Tag: manufactuers

Senate Approves Payroll Tax Measure With Keystone XL Provisions

This morning the Senate voted 89-10 to extend the payroll tax holiday for two months. The bill also included provisions to require President Obama to approve the job-creating Keystone XL pipeline project.

Keystone XL will immediately begin to create jobs the NAM has been urging the State Department to approve the project as soon as possible. The project will create 118,000 jobs and get American’s back to work while providing a key source of energy for manufacturers.

The bill does not contain the provisions which would halt the current Boiler MACT rules the EPA has proposed. Manufacturers remain very concerned about the costly impact of these burdensome rules. The NAM will continue to urge the House and Senate to move forward with legislation to stop the Boiler MACT rules.

 

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Senator Thune on Tax Increases, Manufacturing and Jobs

The Senate’s entire debate Saturday on extending the current tax rates to avoid raising taxes on targeted income groups was obviously important to manufacturers. The National Association of Manufacturers issued a statement from our Executive Vice President Jay Timmons, “Manufacturers Oppose Tax Increases on Business“:

Manufacturers oppose the Senate’s amendment to the Middle Class Tax Relief Act of 2010 because it would result in a tax increase for the vast majority of America’s small and medium manufacturers. The tax relief enacted in 2001 and 2003 played a key role in stimulating our economy as it repealed the estate tax and lowered both the individual tax rates and tax rates on investment. 

Yet in searching The Congressional Record’s account of the debate, we find just a single mention of the word “manufacturers.” Thanks to Sen. John Thune (R-SD) for the citation in his floor remarks, refering to medical device manufacturers, as well as the broader discussion of how the “millionaires’ tax” is really a tax on small business. Excerpt:

[Here] we are today debating what evidently has become the Democratic economic theory, which is to raise taxes to create jobs. We have seen this in play throughout the last couple of years. The cap-and-trade bill was a tax on energy. It didn’t get through the Senate because we were prepared to stop it, but it passed in the House of Representatives and was headed here. The health care bill raised taxes on medical device manufacturers and drug companies and health insurance plans, all of which is going to get passed on to small businesses in the form of higher insurance premiums. 

Here we are debating a frontal, direct tax increase on small businesses. It is the most astounding theory on how to create jobs I have ever seen–raising taxes to create jobs. That hasn’t worked in practice. The Senator from Iowa eloquently pointed out that, historically, if you go back over the past half century, not only does it not create jobs, it doesn’t generate additional revenue. As he pointed out, when you raise taxes, you don’t get more revenue. When you lower taxes, you get more revenue. Why? Because it affects the behavior of the American people. It affects investors, it affects the allocation of capital, and it affects people across this country when they know their tax rates are going to be low. (continue reading…)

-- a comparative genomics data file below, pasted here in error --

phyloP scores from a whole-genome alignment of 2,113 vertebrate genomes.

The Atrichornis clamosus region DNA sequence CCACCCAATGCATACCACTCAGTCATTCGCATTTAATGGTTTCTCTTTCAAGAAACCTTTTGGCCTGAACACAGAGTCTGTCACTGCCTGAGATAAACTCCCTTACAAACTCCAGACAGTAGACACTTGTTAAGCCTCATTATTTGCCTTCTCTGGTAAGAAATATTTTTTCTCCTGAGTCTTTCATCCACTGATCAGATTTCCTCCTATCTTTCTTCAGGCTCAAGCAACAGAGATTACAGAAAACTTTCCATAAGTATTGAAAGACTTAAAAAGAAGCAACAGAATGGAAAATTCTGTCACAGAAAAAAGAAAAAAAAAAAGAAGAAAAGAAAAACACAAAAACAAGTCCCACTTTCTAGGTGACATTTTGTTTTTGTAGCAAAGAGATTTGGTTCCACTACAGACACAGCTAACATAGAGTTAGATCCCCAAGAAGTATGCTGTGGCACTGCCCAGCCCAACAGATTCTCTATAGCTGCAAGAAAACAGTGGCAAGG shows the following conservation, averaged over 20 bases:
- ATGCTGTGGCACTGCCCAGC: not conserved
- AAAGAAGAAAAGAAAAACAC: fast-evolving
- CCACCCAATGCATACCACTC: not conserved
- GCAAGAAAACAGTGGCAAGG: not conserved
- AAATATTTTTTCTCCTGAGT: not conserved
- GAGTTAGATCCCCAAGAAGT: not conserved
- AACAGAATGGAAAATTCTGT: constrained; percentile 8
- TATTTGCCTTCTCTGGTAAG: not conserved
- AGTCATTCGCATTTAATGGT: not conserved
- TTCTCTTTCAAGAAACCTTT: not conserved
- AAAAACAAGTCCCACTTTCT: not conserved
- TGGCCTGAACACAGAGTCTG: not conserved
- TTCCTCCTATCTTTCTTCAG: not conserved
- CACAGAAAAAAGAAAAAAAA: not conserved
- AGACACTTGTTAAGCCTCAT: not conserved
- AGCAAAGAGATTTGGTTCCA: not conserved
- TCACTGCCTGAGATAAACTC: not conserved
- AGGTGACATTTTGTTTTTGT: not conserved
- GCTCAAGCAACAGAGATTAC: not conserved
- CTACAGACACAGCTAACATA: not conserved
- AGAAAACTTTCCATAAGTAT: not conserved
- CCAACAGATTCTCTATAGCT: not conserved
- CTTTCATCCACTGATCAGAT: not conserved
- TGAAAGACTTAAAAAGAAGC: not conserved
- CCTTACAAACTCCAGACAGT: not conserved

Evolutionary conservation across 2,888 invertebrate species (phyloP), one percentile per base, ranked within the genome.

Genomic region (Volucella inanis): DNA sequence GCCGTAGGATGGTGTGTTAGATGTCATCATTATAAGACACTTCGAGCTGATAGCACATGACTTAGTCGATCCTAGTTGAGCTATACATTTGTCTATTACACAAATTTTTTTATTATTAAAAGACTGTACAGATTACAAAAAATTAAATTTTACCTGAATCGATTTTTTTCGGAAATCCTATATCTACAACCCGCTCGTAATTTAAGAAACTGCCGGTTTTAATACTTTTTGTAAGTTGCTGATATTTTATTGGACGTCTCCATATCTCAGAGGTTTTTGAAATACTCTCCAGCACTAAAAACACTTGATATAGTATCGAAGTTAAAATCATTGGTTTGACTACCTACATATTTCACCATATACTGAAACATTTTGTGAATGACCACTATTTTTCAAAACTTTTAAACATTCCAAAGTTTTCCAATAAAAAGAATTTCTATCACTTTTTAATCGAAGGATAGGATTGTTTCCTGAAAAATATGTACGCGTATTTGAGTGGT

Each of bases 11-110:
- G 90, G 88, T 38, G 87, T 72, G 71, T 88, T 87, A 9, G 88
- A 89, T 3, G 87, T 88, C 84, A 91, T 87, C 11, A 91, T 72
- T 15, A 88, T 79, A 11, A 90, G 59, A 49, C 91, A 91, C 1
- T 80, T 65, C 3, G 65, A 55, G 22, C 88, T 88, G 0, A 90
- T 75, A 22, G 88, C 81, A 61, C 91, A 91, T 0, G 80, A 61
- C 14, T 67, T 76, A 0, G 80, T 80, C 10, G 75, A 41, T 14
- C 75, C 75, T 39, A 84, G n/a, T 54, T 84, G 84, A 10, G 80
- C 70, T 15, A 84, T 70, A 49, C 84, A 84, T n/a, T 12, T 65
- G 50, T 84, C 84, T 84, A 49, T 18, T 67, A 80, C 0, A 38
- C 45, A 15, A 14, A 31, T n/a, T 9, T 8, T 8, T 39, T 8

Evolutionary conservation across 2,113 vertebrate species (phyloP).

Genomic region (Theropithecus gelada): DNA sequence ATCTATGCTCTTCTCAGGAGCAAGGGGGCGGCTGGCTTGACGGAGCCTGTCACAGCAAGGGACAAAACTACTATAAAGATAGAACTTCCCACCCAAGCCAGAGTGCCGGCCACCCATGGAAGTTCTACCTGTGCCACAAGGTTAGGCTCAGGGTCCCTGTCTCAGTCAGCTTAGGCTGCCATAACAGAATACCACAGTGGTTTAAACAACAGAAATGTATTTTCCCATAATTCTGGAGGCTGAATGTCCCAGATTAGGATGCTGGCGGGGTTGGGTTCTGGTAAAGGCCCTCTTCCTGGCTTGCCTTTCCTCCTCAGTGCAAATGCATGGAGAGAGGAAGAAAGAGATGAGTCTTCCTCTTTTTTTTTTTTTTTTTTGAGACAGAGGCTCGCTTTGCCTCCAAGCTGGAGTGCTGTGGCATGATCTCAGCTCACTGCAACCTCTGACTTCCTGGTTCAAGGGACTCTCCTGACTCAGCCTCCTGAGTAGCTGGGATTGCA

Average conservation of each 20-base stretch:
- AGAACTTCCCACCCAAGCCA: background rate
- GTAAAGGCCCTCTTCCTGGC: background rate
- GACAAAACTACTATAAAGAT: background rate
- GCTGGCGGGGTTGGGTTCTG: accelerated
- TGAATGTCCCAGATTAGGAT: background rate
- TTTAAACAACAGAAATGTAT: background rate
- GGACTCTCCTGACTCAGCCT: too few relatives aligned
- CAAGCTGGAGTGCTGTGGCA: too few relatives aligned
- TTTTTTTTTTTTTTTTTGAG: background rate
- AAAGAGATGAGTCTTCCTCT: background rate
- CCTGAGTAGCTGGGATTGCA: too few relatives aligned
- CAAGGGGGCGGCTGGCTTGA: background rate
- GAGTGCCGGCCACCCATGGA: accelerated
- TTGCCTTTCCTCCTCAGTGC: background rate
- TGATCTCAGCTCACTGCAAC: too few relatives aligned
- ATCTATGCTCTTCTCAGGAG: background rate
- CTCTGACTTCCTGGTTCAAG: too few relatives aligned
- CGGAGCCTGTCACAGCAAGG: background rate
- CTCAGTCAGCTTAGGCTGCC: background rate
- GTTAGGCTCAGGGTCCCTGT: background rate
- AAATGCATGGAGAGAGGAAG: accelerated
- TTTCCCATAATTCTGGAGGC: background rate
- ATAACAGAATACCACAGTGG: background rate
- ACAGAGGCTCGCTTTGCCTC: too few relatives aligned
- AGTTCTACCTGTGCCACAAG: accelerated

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Now Overseas Profits are Bad, Too?

In his full-bore populist speech in Cleveland today, President Obama repeated the now all-too familiar line about tax breaks for companies that ship jobs overseas.

And then he added something new.

This week, I proposed some additional steps to grow the economy and help businesses spur hiring. One of the keys to job creation is to encourage companies to invest more in the United States. But for years, our tax code has actually given billions of dollars in tax breaks that encourage companies to create jobs and profits in other countries.

I want to change that. I want to change that. [applause]

So now it’s bad to create profits overseas?

A reminder from a recent NAM Key Vote letter:

An estimated 22 million people in the United States – more than 19 percent of the private sector workforce and 53 percent of all manufacturing employees – are employed by companies with operations overseas. …Some of the proposed tax increases, which are mischaracterized as closing tax loopholes, actually represent significant changes to pro-growth tax policy supported by Congress and the Administration.

Which raises a larger point. Save perhaps for the familiar R&D tax credit, these new, large-scale tax policy proposals that the President rolled out this week — with just a month or so left before Congress leaves town again — cannot be adopted in isolation. Their impact extends throughout the tax code, changes that require serious examination for their impact on businesses, taxpayers as well as their potential unintended consequences.

Here’s the most detailed presentation on the President’s proposals we’ve seen at Whitehouse.gov, provided by Communications Director Dan Pfeiffer at the White House blog, “Rebuilding Our Economy to Work for Middle Class Americans Again“: (continue reading…)

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